The first idea concerning the play is a practical one: that there are multiple copies of the play, possibly multiple authors. If we consider all the related stories to be part of the mythology and not incidental fiction based upon the mythology, consider Blish's version of the play. It is suggested that Chambers had written this manuscript. Although it would have had to have been an edited version of the play, condensing two Acts into two Scenes, it still doesn't account for some of the apparently missing scenes. This suggests it wasn't written by Chambers and, furthermore, was not a version he was familiar with. However, there is mention of "notes at the back that evidently were intended to be put into a later draft" that might explain some of these inconsistencies.
In 'The Repairer of Reputations' there is mention of the initial response of the play when 'translated copies' arrived in Paris, before carrying on to London, then 'continent to continent'. Whilst many sources assume the original to be in French, Castaigne's story hints otherwise. If we are to believe Castaigne, we don't even know who the original author was, where he was from or how many translations (or adaptations) there might have been since. Some have suggested that Castaigne is the author himself. I'm not sure where this idea springs from - possibly the use of the phrase "the awful tragedy of young Castaigne" in 'The Yellow Sign'. In the context of the passage it seems to refer to Castaigne's fate (or perhaps delusions), but might it literally refer to his 'Tragedy', his written work?
It is almost as if the play denies us the right to track down it's mysterious past, it's anonymous author. Which ties in neatly with the whole ambiguous nature of the King's mythology.
The second idea concerning the nature of the play deals with the fact that, with 'The King In Yellow': with all it entails there is no certainty, no absolute. As the mythology interacts with different characters in different ways, so might the play, the words themselves, not only on a subconsious level but in a way that transcends and bends reality. Passages from one section might move to elsewhere in the story, all the better to shock a particular reader. Again, using Blish's story as an example, isn't it a little odd (as the narrator points out) that he should find the 'Dramatis Personae' only after reading the First Act. Would the narrator's host have purposefully misplaced this page? Discovering the actors are all to be black (bar the masked Stranger and King, whose features are unlikely to be seen anyway) would throw most people off guard. It seems particularly out of place for a play supposedly written towards the end of the nineteenth century.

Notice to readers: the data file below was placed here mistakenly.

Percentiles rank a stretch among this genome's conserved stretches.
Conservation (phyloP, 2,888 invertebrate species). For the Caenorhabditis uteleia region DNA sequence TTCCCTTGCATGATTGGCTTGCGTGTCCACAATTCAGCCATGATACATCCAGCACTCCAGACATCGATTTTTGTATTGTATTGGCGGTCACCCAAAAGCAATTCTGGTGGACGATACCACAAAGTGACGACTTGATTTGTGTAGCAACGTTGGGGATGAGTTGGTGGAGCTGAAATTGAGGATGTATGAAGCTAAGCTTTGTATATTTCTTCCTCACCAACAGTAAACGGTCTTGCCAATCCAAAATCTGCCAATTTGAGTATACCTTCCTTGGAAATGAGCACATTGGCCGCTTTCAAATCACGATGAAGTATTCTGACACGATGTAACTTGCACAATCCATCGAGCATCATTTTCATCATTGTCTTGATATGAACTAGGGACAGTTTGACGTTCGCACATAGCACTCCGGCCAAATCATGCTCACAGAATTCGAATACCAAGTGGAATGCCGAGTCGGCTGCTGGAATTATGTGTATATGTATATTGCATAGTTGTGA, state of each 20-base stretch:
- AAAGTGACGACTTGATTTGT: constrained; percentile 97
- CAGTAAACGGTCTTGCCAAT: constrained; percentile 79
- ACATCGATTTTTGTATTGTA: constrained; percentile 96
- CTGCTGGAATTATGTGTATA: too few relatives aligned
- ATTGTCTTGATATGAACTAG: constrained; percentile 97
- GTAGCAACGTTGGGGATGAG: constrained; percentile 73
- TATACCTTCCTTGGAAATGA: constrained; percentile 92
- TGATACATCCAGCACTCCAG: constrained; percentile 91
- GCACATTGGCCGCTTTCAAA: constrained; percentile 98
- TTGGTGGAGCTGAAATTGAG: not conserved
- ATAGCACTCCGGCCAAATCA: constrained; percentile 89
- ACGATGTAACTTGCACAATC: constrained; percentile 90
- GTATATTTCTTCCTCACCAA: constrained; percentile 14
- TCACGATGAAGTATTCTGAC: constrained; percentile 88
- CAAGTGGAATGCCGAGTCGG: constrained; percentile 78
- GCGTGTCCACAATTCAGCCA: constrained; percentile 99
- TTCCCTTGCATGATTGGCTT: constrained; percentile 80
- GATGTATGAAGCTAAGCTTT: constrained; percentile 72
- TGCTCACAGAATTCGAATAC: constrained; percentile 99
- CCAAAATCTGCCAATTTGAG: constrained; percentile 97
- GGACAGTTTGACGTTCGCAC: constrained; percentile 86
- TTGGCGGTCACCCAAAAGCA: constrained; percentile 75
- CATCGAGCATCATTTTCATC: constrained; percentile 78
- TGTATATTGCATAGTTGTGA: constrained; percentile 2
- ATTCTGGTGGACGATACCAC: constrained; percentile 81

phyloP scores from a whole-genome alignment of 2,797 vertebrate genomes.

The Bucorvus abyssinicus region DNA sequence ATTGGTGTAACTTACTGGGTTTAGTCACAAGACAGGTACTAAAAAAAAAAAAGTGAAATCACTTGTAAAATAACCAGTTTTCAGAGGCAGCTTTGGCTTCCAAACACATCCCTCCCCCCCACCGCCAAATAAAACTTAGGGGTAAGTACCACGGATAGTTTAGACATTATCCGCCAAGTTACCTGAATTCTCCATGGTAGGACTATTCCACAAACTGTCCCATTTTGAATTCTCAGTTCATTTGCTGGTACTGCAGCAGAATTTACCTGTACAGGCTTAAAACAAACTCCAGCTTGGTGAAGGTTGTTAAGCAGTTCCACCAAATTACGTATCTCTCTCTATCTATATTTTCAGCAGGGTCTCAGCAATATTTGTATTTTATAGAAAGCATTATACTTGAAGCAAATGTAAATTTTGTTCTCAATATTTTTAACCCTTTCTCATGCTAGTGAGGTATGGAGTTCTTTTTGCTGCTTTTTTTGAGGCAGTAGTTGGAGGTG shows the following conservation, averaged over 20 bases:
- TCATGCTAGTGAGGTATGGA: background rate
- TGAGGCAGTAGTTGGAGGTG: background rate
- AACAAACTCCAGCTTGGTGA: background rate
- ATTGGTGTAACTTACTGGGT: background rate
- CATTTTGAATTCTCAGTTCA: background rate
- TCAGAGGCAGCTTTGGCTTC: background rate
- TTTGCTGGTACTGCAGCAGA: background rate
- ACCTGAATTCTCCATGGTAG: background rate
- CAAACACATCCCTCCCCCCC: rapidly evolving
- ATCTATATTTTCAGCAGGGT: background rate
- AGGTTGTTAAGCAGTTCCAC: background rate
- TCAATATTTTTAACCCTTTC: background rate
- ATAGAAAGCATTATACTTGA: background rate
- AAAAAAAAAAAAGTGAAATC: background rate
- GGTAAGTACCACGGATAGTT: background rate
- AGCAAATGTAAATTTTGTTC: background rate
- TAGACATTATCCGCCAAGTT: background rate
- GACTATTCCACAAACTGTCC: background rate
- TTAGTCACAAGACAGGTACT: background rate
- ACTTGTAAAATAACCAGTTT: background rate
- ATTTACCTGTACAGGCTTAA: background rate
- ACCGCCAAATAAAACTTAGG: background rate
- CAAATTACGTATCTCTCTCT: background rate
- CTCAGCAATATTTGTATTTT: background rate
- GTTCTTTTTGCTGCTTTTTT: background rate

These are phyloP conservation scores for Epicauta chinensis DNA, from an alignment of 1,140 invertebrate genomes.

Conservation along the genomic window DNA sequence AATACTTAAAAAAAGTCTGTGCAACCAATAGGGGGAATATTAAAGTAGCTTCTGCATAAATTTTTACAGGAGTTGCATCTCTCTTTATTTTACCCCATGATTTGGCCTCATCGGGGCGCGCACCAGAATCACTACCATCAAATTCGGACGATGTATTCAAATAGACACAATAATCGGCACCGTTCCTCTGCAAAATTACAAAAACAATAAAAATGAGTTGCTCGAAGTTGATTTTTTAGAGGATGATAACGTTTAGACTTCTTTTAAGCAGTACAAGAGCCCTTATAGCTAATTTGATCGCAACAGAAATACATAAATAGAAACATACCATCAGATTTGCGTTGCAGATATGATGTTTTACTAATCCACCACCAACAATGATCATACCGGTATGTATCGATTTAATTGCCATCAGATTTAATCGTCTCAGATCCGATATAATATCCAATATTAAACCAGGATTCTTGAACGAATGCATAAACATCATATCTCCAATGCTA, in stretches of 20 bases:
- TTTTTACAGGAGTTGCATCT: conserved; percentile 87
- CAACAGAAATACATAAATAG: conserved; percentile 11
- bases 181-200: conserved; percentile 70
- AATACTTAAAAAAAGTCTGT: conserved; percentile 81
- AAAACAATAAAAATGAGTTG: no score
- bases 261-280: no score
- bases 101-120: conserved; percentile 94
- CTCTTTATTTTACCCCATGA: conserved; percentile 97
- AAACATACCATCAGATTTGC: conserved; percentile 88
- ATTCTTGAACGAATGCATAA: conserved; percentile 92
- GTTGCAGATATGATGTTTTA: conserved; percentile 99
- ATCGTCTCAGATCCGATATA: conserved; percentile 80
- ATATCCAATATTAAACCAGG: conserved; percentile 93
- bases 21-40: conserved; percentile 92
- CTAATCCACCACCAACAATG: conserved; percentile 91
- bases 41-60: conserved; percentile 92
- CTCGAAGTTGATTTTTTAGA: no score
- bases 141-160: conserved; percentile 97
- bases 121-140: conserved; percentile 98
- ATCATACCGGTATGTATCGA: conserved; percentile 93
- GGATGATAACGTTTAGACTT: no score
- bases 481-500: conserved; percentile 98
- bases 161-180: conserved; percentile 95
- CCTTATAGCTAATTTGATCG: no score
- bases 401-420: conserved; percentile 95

One thing worth noting about the play is that by the end of the 20th Century much of it will have become dated. How shocking would the play be if we saw it today, with our diet of violence fed to us dayly through news reports and films that constantly push at boundaries that are traditional taboo? Would the play shock us at all?
Maybe that's the point. Maybe it's not the shock we should worry about. If we have become so desensitised as to not recognise the warnings of 'The King in Yellow', we will surely succumb to the same fates of previous readers and viewers of the play. Perhaps we are already all the King's subjects, all in the hands of the Living God. And we don't even know it...